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Anthropology | Overview

Message from the Chair

Andrew Duff

The subject matter of anthropology includes everything that has to do with human beings, past and present. Other disciplines deal with humans as well. The social sciences are concerned with human relationships, biology and anatomy study humans as natural organisms, and humanities examine expressions of human culture. Anthropologists attempt to deal with all of
these aspects of the human condition in all places and over time. It is this broad perspective that allows anthropologists to study the “nature” of humans.

The most fundamental questions about human origins and human nature fall within the domain of anthropology. Anthropologists investigate the 99% of our human past for which no written records exist. We study the subtle interactions between our genetic heritage and our learned cultural behaviors.

Our faculty encompasses a wide spectrum of geographic and topical interests. We work all over the globe, from remote areas in Africa and Polynesia, to the Indian subcontinent, Southeast Asia, and South America. Many also work here in western North America, where for example: our archaeologists investigate the interplay between changing environments and changing patterns of human behavior in prehistory. With 20 faculty members located in Pullman, Vancouver and Tri-Cities, we can accommodate a variety of student interests, and you will become a member of an active community that offers its own weekly colloquium series, and publishes a monograph series and an annual newsletter. Students can gain hands-on experience though volunteer work in our Museum of Anthropology. There is also the Anthropology Club for undergraduates.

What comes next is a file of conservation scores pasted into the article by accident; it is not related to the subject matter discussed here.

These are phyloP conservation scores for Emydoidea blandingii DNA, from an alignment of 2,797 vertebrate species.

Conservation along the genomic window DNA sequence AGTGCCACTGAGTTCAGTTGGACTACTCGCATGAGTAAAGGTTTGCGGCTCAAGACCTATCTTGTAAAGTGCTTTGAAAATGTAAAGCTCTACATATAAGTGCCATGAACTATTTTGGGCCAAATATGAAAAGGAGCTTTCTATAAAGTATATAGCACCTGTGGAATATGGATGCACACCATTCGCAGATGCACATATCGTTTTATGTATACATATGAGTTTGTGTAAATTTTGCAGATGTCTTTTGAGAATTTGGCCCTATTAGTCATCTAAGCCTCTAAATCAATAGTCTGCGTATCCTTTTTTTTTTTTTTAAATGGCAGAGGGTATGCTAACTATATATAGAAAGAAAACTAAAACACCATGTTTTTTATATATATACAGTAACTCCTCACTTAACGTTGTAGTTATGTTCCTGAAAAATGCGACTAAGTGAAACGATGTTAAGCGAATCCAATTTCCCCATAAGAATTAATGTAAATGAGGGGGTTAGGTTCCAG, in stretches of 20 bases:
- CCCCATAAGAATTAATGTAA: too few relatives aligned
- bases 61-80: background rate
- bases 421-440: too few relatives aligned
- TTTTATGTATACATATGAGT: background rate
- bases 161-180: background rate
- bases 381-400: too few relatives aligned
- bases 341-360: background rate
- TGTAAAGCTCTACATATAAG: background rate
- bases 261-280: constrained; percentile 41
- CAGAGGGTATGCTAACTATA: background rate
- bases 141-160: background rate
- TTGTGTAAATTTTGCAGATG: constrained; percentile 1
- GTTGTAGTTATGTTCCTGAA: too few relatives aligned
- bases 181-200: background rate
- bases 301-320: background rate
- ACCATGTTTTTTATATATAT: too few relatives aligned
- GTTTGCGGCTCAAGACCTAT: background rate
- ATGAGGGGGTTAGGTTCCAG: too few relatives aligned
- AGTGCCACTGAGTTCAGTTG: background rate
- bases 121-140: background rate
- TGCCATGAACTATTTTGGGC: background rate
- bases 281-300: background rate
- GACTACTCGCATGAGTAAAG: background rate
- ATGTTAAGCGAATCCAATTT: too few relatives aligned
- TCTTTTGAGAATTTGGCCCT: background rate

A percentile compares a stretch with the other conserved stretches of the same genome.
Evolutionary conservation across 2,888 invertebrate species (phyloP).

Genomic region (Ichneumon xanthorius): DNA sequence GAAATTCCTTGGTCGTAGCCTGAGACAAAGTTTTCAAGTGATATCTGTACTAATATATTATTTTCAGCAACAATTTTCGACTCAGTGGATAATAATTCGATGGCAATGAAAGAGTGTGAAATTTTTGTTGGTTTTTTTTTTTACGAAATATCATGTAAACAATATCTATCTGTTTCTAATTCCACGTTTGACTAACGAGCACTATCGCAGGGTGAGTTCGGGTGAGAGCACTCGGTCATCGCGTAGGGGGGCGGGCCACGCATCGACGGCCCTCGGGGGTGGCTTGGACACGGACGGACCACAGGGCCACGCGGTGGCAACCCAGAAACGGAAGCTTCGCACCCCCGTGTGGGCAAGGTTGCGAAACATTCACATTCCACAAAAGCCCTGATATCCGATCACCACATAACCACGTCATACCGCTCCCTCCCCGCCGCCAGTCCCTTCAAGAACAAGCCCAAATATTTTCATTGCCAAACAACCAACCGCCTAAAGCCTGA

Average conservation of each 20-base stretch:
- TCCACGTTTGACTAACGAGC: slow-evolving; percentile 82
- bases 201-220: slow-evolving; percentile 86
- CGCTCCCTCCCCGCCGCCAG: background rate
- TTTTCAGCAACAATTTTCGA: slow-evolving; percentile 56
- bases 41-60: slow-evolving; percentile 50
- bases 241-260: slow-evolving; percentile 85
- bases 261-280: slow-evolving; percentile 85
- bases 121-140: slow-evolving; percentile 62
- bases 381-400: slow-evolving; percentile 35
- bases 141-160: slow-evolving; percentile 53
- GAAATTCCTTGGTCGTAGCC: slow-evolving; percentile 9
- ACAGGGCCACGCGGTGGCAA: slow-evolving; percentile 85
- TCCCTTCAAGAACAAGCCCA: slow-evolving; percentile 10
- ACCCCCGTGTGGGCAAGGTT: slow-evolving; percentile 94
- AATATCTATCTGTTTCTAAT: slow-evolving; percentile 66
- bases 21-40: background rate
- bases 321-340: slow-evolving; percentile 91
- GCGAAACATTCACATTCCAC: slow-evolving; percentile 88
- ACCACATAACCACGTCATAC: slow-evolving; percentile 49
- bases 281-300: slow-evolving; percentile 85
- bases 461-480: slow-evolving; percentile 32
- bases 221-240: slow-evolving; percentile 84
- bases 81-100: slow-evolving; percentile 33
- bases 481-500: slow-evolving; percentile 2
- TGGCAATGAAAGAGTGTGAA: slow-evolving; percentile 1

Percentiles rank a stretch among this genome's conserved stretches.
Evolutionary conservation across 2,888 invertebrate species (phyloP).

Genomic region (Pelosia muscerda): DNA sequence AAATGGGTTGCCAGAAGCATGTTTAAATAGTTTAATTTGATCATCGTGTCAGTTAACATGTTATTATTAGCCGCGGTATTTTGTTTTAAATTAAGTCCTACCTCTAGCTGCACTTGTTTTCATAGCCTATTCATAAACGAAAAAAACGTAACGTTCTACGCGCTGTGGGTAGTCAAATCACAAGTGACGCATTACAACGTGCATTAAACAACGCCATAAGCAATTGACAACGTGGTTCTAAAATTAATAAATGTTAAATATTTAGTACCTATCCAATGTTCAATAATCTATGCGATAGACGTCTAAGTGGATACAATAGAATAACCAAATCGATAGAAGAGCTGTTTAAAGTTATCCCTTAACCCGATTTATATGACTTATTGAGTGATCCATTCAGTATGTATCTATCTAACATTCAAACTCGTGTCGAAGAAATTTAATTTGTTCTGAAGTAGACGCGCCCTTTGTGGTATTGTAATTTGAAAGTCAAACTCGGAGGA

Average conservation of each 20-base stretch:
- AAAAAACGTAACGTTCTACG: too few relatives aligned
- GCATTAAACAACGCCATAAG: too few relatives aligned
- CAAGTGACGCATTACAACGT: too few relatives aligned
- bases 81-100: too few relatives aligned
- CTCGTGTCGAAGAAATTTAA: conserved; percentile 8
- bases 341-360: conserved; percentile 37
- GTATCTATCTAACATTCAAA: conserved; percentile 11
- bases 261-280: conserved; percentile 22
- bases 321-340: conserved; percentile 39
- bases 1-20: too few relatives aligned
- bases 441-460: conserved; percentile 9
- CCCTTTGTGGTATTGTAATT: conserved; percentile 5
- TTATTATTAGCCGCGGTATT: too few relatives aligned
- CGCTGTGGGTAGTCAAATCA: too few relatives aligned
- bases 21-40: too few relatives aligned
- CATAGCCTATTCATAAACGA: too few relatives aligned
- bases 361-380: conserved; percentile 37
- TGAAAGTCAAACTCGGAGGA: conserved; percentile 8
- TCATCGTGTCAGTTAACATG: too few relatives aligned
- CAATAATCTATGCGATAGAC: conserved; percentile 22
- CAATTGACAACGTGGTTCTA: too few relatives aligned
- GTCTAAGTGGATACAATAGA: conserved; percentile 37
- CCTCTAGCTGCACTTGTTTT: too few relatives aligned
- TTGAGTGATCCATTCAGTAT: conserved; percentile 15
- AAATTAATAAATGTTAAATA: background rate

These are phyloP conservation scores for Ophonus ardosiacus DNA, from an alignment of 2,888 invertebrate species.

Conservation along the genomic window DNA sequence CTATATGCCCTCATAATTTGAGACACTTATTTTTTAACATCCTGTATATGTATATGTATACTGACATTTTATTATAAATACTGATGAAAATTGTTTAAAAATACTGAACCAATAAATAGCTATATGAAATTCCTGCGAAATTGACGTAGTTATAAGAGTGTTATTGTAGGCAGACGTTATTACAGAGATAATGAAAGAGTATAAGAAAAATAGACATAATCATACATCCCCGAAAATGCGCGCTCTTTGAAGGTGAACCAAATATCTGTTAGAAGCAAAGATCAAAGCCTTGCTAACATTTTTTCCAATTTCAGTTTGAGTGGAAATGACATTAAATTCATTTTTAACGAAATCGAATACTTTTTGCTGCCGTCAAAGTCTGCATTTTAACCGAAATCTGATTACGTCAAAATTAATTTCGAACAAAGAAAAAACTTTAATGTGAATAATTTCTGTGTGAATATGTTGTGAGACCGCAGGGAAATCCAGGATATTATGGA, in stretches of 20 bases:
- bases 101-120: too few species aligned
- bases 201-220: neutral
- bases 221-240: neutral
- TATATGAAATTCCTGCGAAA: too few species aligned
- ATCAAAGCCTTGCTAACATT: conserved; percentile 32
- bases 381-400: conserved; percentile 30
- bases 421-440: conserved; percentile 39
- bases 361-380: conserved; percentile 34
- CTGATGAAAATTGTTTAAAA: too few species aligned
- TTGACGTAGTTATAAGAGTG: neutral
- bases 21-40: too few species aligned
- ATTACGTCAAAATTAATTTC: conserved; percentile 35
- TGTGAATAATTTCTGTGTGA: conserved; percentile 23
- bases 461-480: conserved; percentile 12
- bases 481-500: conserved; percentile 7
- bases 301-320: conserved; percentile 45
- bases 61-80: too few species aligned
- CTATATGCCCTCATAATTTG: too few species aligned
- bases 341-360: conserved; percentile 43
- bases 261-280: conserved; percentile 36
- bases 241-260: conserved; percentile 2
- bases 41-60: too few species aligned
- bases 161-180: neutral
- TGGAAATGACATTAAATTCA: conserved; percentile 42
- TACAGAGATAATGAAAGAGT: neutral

The undergraduate curriculum includes courses in bioanthropology, archaeology, cultural anthropology, and linguistics. It is flexible enough to allow you to concentrate in any of these subfields, or you may choose to receive a broad background in all of them. Many of our students tell us that their experiences here greatly enriched their perspective on life and learning even though they did not later pursue a career in anthropology. Many undergraduate majors go on to graduate school in Anthropology and find jobs in museums, community colleges, universities, federal or state agencies, non-governmental organizations, and private enterprise, both in the United States and abroad. We strongly encourage all our students to gain field experience, and many of our undergraduates find opportunities for study abroad.

Dr. Andrew Duff 
Professor and Chair
Department of Anthropology